• Picnik, a specialty coffee retailer based in Austin, Texas, is bringing a first-of-its-kind bottled, buttered coffee to market.
• Butter Coffee will roll out to nearly 400 Whole Foods stores nationwide in August.
• The drink taps into a Silicon Valley diet craze that has techies eating lots of fat.
"How do you take your coffee: with milk, sugar, or butter?"
You won't hear baristas asking that question in San Francisco coffee shops just yet — but a growing number of tech workers are drinking coffee with butter for a unique kind of jolt. They say the creamy blend gives them a boost in energy and productivity, among other perks.
Picnik, a specialty coffee retailer based in Austin, Texas, is capitalizing on the trend by introducing a bottled version of its "butter coffee" to Whole Foods stores nationwide, starting in August. The drink comes in three flavors: Mocha Latte, Cappuccino, and Dirty Chai.
In 2013, when Naomi Seifter, founder and CEO of Picnik, first started serving buttered coffee out of a shipping container she had converted into a coffee kiosk, she got a lot of questions.
"I had to stand behind the counter every day and say, 'I know this sounds scary and it seems super weird, but just give it a shot,'" Seifter told Business Insider.
For the first year, she gave free upgrades on black coffee so customers could try it. Back then, the coffee was blended with a Cadbury Egg-like truffle of butter. Over time, buttered coffee became a bestseller.
Seifter has since changed up the recipe to include whey protein, MCT oil (a high-fat concentrate derived from coconut oil), and grass-fed butter — no blender required.
"But how does it taste?"
First, I tried the most plain flavor: Cappuccino. It only has one gram of sugar.
It tasted like watered down coffee. I preferred my regular iced coffee.
A few days later, I tried the Mocha Latte — the sweetest flavor thanks to a dose of organic maple syrup. It has 21 grams of sugar, which makes it off-limits for anyone watching their sugar intake. The drink tasted more like Nesquik chocolate milk than coffee, and I downed a bottle in minutes. It was delicious. But I don't know that it made me any more alert or focused.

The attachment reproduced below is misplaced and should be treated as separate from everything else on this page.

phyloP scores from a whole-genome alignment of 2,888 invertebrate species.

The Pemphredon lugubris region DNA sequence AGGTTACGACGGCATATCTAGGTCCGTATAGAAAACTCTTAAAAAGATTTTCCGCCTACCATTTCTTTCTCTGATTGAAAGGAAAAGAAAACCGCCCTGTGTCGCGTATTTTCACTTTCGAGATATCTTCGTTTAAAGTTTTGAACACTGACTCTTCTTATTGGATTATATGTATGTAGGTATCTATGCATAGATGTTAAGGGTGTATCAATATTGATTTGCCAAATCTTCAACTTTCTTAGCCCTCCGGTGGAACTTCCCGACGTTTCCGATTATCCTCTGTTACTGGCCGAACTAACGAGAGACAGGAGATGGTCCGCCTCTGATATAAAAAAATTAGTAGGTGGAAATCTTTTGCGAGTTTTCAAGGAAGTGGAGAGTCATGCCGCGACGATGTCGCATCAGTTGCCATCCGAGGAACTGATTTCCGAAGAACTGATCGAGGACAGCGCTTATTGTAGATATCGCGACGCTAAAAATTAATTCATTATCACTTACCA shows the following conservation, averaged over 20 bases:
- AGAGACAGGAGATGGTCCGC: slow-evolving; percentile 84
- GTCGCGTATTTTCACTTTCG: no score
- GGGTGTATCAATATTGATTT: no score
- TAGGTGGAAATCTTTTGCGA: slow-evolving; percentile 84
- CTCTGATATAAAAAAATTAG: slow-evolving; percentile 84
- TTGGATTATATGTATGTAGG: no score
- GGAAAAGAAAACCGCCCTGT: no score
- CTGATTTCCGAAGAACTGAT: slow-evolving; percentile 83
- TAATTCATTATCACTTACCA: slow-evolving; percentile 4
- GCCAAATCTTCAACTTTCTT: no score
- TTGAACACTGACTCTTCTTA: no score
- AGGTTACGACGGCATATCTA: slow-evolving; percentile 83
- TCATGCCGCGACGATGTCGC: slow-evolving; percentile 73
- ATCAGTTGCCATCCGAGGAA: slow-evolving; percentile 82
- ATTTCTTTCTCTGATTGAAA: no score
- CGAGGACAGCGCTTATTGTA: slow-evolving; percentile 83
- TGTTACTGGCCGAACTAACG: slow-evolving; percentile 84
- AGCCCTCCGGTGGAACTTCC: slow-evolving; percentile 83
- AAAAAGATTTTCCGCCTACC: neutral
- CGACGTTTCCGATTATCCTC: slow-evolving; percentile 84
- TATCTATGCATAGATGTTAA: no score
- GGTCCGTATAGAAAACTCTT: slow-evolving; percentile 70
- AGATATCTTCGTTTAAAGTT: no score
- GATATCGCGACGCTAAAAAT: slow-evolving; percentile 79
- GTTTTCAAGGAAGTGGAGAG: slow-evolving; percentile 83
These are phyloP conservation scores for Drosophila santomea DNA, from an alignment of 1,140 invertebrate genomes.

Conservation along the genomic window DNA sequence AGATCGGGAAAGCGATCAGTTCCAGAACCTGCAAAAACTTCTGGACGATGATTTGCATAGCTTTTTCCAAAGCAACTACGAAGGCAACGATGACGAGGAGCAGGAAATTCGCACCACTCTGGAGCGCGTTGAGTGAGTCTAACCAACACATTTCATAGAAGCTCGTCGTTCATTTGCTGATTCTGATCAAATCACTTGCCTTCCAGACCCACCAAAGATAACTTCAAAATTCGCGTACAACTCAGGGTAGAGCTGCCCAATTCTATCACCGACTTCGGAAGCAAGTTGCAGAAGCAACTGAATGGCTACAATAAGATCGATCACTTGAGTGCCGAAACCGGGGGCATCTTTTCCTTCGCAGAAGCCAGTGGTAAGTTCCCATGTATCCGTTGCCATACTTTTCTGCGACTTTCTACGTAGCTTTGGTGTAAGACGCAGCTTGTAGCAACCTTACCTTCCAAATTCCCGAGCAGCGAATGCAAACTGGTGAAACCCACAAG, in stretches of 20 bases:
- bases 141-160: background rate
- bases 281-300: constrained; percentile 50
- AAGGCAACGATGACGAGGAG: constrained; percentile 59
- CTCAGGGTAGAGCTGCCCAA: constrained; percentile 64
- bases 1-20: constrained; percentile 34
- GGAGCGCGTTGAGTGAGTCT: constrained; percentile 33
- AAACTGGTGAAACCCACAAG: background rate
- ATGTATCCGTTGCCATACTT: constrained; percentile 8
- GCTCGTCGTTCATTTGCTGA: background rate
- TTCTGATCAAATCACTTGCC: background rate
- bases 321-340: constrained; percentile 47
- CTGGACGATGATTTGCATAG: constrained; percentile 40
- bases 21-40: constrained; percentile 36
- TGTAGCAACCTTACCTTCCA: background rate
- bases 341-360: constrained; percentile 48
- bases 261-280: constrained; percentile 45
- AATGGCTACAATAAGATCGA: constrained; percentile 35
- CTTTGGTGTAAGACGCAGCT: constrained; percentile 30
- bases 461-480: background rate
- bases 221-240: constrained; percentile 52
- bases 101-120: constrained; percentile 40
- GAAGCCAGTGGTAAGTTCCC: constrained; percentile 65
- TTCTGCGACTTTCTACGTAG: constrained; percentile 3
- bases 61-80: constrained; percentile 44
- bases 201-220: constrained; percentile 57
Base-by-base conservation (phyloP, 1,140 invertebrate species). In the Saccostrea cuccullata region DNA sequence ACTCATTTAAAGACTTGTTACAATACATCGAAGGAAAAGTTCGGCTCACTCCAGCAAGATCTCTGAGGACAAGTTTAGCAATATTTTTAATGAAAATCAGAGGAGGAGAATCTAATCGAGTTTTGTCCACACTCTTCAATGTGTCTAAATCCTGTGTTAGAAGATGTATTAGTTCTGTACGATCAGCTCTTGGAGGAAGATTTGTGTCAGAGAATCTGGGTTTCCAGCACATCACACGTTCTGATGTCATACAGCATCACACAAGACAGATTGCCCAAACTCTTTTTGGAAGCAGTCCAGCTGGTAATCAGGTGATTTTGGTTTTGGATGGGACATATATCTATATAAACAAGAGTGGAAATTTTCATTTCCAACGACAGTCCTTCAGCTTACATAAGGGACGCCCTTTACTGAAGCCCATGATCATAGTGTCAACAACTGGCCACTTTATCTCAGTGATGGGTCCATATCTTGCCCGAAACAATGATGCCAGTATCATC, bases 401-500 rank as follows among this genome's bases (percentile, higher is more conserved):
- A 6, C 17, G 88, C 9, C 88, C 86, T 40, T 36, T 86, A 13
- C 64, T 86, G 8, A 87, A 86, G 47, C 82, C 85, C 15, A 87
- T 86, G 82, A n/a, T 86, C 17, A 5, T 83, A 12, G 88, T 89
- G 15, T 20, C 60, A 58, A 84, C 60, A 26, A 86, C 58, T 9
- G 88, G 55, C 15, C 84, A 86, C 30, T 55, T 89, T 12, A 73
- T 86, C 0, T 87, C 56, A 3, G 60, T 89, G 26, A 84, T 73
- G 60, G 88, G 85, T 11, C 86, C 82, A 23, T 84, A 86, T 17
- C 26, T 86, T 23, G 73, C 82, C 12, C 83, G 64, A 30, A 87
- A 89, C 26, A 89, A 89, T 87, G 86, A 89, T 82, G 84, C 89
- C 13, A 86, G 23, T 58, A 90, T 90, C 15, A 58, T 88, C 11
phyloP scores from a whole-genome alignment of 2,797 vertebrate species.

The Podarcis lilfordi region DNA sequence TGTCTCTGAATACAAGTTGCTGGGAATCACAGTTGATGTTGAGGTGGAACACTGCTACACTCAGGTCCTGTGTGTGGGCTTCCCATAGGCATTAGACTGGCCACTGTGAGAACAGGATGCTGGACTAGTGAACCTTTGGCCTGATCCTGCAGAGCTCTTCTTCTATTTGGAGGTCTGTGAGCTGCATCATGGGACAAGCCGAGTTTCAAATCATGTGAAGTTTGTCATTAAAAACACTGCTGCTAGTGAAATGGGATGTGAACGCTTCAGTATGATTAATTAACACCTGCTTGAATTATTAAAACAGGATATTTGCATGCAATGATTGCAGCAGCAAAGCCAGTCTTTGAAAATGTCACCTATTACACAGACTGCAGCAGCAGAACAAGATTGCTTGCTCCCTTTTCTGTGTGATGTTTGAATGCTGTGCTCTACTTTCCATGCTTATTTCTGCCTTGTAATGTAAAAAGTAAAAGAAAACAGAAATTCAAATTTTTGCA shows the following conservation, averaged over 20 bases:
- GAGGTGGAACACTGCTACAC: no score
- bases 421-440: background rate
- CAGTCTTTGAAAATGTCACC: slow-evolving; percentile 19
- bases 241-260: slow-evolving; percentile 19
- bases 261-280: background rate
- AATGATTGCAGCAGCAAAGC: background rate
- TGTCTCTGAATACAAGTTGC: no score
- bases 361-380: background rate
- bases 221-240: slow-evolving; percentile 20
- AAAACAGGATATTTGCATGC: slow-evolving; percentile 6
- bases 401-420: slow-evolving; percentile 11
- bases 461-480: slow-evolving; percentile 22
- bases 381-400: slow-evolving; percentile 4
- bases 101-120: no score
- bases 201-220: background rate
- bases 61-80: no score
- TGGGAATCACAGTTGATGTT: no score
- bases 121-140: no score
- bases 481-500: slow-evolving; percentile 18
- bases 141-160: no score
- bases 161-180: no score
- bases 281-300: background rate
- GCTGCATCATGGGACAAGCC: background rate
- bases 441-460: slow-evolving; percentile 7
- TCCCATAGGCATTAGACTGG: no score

Some people working in Silicon Valley take their coffee with butter as a way to inject more fat into their diet. A recent diet craze, known as the ketogenic diet, has techies cutting carbs and filling up on fat as a way to improve focus and avoid sugar crashes. Studies suggest a high-fat diet may also promote weight loss, dull hunger, and stave off age-related diseases.
Picnik's iteration of buttered coffee might be more indulgence than weight-loss secret.
The science behind buttered coffee is spotty, and it has drawn public skepticism from doctors. There are no studies showing this combination of ingredients is safe, and eating too much saturated fat could present risks for people with elevated cholesterol levels.
There's also no evidence that a pat of butter in your coffee achieves the same effect as a diet made up of 80% healthy fats. A bottle of Picnik's flavored, buttered coffee contains 21 grams of sugar, which is nearly a day's allowance of carbohydrates on the ketogenic diet.
But for some, that's all right. I tried the keto diet for two months last spring and fending off cravings was the hardest part. A sugary drink that packs in the benefits of fat might be a worthwhile "cheat."
Picnik isn't the first to tap the buttered coffee market. Dave Asprey, a cloud computing executive turned biohacking guru, has built a multimillion-dollar empire around his ideas — the most famous of which is Bulletproof Coffee.
Made with grass-fed butter and a proprietary "Brain Octane" oil, Bulletproof Coffee claims to give drinkers a "mental edge," satiate hunger for hours, and promote weight loss. The company, which sells the Bulletproof ingredients online, said it sold 48 million "cups of coffee" in 2016.
Picnik's Butter Coffee arrives in nearly 400 Whole Foods stores in August. It sells for $4.99.
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